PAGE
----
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    2. Hello again, Looking over pictures and comments it suddenly stuck me--the problem with the Laskett gardens is that in their setting of such natural beauty and grandeur, the elaborate effects seem especially fussy and out of place.

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    3. I think that you are right Jim - It sits a beautiful landscape surrounded by wonderful lush green countryside - some of the elaborate effects would perhaps more appropriate to a townscape

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  14. I have heard a lot of negative comments on tv and otherwise about the ornamentation in the garden - not to my taste but each to his own.

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    1. I think that the responses here Elaine sum up exactly what I wrote at the beginning of the post - some love it, some do not.

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  15. Oi, how lovely garden. There are lots of all kinds, but it is beautiful to watch. We do not have such gardens much, at least not so plentiful. Your photos are magnificent.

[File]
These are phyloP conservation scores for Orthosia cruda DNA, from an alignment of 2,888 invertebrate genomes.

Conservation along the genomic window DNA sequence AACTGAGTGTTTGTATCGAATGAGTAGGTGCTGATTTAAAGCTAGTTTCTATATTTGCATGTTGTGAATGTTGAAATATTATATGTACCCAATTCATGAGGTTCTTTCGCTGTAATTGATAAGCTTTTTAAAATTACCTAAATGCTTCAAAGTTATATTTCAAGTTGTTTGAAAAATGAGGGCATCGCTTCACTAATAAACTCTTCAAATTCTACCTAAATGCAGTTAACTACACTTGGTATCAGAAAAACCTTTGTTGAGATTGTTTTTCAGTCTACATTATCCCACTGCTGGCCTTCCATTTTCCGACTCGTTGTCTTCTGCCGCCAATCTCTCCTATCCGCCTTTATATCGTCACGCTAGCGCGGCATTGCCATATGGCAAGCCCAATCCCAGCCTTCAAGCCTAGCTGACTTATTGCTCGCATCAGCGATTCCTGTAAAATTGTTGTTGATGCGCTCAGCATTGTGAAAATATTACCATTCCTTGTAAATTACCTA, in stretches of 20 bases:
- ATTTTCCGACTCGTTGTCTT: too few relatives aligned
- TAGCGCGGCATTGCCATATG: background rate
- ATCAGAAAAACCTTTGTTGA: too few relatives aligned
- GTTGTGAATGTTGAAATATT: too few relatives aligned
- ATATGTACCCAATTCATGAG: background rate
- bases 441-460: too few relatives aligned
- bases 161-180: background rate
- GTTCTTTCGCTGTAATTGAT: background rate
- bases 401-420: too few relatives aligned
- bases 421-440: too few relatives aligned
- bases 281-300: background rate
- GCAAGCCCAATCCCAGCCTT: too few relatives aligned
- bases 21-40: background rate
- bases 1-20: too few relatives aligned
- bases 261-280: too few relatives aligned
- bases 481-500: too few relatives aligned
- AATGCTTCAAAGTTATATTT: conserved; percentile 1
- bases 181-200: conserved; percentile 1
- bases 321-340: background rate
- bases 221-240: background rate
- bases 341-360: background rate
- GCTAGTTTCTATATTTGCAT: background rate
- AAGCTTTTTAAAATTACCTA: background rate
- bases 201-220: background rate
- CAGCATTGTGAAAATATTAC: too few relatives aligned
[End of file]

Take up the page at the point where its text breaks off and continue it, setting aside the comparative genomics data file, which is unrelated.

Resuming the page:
Thanks for sharing.
    Hugs

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    1. Dear Orvokki - so glad you enjoyed seeing this garden - it is a garden filled with surprises and pieces of garden history - classical, renaissance, romantic, rococo - you name it and you can find it here.

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  16. What a fascinating and unusual garden!!! It looks like a wonderful place to visit, but gosh a lot of hard work to maintain!!! I think that it is a very masculine garden. xx

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  17. A very personal garden with some inspirational areas and others that you don't really get. And when I see a garden filled with Buxus I can't help thinking of the dreaded fungus that kill them all inevitably ! Hope these ones are resistent :-)

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    1. You are right about the Box Jane as I know to my cost. The Laskett garden has had the blight in the past which has now been replaced by using Yew

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  18. Makes me wonder how many gardeners they have? Looking at their photo, it doesn't look like they go together. I guess I would expect her to be a bit exotic looking too.